CS 520 Computer Science Foundations - Syllabus

Term and Credits

Spring 2018-2019
3 Credits

Room and Time

Monday 6:00pm-8:50pm 3675 Market Street Room 1052

Videos lectures will be provided for online section.


Mark Boady
Electronic Mail Address: mwb33@drexel.edu
Office: 3675 Market Street Room 1058
Extention: 215-895-2347
Office Hours: Tuesday 2-5PM, Wed 3-4PM

Teaching Assistant(s)

Adit Gupta
Electronic Mail Address: ag3338@drexel.edu
Office: Drexel CLC (Room 1066 First Floor 3675 Market Street)
Office Hours:See CLC Website

Course Description

Survey of basic mathematics concepts needed for the study of computer science at the graduate level: induction, iteration, recursion; analysis of program running time; graphs and trees; predicate logic; regular expressions, Context Free Grammars, and Turing Machines.

Course Objective and Goals

  1. Learn to analyze the running time of iterative and recursive algorithms.
  2. Learn to prove properties of algorithms and data structures using induction.
  3. Gain familiarity with basic data structures and algorithms related to them, such as trees and graphs.
  4. Learn the limits and applications of regular expressions, context free grammars, and turing machines.
  5. Learn relationships between languages and automata.
  6. Learn to use logic to prove properties of algorithms.

Audience and Purpose within Plan of Study

This course is for graduate students with little or no prior knowledge of data structures and algorithms. It serves to give such students a firm foundation for future graduate study, and it is a requirement of the Computer Science Minor and Computer Science Post Bachelor Certificate degree programs.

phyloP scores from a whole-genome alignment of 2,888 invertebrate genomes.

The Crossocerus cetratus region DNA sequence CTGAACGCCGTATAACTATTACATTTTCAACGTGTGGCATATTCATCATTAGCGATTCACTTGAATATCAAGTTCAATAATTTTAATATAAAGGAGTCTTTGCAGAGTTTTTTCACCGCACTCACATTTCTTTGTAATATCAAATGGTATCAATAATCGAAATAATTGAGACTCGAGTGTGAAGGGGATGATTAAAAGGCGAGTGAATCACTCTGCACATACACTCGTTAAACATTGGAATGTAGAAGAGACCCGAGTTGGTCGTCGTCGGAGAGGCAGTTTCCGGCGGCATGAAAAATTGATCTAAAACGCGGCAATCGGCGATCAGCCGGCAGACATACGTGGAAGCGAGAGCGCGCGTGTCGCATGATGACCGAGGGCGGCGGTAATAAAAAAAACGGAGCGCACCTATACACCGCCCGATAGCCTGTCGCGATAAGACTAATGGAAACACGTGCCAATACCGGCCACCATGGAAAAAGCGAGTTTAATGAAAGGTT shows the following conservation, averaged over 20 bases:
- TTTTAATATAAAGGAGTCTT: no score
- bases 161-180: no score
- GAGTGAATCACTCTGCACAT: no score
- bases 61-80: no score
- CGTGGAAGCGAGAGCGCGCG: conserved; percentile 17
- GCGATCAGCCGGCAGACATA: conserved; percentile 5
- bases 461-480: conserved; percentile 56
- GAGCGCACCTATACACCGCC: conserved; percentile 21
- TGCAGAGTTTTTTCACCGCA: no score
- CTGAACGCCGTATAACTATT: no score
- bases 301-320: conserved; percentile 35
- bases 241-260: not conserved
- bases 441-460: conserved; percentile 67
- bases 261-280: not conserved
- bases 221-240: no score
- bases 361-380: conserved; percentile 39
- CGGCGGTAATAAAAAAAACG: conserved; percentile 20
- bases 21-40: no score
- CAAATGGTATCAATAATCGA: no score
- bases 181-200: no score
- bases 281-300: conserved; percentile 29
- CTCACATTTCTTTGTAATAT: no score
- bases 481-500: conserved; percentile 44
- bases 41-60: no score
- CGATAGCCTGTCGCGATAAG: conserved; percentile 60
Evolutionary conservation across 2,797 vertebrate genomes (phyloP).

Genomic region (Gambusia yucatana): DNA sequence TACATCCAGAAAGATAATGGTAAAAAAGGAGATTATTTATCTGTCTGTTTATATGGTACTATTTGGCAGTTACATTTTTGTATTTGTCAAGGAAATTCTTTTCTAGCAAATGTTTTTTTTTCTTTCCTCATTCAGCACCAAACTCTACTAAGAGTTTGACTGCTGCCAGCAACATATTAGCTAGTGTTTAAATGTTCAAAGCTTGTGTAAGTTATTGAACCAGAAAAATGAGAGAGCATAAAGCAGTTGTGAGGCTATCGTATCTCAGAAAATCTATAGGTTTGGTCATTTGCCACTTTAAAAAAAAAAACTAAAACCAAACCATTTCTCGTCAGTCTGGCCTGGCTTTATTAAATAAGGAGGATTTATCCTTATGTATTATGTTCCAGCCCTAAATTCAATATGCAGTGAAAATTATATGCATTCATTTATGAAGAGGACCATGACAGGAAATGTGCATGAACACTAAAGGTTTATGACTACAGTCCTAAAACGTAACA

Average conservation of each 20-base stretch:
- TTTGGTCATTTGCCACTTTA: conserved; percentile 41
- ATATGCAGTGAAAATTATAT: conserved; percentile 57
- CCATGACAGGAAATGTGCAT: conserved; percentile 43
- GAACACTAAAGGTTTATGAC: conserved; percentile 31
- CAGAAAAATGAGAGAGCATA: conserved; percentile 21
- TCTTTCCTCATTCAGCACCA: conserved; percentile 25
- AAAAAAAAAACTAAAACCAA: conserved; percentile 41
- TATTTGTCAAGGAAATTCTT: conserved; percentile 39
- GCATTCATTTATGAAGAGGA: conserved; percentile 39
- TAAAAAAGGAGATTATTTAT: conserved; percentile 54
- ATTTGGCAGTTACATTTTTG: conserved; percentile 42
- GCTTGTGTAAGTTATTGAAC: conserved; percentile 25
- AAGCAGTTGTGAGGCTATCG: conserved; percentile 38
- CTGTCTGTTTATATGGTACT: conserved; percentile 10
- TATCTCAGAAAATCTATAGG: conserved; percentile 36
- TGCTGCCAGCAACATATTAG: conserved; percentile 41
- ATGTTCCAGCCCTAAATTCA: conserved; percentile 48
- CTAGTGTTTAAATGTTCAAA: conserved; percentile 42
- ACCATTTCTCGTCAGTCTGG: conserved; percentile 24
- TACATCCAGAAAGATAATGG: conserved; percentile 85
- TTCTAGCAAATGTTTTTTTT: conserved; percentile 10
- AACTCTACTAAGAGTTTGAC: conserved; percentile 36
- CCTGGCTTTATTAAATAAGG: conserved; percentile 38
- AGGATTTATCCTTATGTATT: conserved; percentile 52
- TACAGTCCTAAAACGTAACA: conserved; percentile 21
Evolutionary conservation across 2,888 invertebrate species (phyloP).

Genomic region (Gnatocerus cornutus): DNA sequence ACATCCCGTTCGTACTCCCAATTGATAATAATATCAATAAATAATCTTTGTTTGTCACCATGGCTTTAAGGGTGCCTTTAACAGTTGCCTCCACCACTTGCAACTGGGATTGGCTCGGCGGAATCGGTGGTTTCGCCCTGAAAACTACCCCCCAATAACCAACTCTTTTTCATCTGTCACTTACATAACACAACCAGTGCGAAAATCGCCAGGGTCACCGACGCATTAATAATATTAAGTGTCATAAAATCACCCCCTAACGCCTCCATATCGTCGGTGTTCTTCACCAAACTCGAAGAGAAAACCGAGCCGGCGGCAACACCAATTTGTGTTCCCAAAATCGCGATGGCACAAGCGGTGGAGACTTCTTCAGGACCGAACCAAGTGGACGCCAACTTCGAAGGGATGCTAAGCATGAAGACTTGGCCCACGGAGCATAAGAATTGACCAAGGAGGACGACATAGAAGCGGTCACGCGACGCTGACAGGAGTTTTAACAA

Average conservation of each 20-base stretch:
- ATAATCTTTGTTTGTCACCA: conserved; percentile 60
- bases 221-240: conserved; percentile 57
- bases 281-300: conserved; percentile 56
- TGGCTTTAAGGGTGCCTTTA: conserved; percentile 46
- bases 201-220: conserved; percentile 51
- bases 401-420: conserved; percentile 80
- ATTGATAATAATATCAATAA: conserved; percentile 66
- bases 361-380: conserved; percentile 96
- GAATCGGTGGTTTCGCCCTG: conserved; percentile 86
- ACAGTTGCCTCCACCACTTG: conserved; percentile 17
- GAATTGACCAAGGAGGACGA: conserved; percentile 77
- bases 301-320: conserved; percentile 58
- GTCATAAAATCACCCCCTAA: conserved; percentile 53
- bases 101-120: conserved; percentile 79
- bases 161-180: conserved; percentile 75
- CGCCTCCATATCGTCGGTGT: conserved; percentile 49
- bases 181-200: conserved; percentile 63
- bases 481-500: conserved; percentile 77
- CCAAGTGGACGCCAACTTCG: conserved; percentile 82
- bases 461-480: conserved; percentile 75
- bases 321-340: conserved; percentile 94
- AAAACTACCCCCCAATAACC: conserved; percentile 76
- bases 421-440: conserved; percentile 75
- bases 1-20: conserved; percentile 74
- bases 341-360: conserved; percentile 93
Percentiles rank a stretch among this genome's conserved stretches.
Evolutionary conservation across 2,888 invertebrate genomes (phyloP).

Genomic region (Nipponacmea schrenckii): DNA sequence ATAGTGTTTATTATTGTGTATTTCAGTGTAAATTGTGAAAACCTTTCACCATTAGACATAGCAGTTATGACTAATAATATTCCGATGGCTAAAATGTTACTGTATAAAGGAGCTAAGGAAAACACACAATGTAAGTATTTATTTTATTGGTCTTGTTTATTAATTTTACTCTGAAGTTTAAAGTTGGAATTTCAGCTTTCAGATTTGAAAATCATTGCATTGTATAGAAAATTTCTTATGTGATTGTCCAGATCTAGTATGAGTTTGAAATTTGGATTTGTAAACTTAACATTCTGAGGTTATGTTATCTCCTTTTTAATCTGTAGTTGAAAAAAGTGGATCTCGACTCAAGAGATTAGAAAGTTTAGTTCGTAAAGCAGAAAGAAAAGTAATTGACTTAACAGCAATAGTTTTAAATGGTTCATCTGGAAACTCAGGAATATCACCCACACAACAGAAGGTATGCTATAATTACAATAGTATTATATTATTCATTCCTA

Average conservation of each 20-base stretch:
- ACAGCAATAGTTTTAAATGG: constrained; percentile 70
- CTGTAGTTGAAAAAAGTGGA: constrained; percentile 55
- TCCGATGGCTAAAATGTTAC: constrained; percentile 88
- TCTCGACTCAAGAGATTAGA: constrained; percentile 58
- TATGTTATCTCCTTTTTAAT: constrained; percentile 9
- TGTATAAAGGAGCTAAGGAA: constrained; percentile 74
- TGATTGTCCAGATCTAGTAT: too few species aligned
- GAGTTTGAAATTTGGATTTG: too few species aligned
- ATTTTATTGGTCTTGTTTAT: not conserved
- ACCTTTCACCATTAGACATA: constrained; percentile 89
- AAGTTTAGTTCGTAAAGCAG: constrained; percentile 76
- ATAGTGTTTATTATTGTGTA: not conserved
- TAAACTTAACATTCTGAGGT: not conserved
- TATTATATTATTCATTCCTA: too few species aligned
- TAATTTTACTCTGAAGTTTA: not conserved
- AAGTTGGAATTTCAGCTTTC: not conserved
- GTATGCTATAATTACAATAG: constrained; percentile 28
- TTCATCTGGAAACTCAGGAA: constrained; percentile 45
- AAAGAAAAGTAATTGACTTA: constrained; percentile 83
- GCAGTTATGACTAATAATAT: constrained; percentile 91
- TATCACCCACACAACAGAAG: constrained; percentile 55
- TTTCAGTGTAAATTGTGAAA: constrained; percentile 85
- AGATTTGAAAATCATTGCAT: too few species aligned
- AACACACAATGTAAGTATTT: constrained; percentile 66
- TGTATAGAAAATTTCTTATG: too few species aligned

What Students Should Know Prior to this Course

  1. Basic Computer Usage Skills.
  2. Some experience with programming is recommended but not required.
  3. The following concepts from mathematics will be important in class. You can review the below links for more information.
    1. Summation Notation
    2. Exponents
    3. Logarithms
    4. Polynomial Expressions
    5. Recursive Formulas

What Students will be able to do upon Successfully Completing this Course:

  1. Students will be able to analyze algorithms.
  2. Students will understand a set of fundamental algorithms and how to apply them.
  3. Students will be able to prove properties of algorithms using induction, proof by contradiction, and predicate logic.
  4. Students will be able to apply regular expressions and context free grammars to parse strings.
  5. Students will be able to determine the applications and limits of data structures, algorithms, and languages.


We will use only free/library resources for this class.

Book of Proof (Second Edition)
Richard Hammack
Paperback: ISBN 978-0-9894721-0-4
Hardcover: ISBN 978-0-9894721-1-1
Available for Free online at: http://www.people.vcu.edu/~rhammack/BookOfProof/

Introduction to Theory of Computation
Anil Maheshwari and Michiel Smid
Available for Free online at: http://cglab.ca/~michiel/TheoryOfComputation/

Supplemental Texts

If you want a textbook about the Algorithms we will be studying, I recommend this one. It is not required. I just think its a great resource.

Algorithms (4th Edition)
Robert Sedgewick, Kevin Wayne
ISBN-10: 032157351X
ISBN-13: 860-1400041420
See it on Amazon

Course Material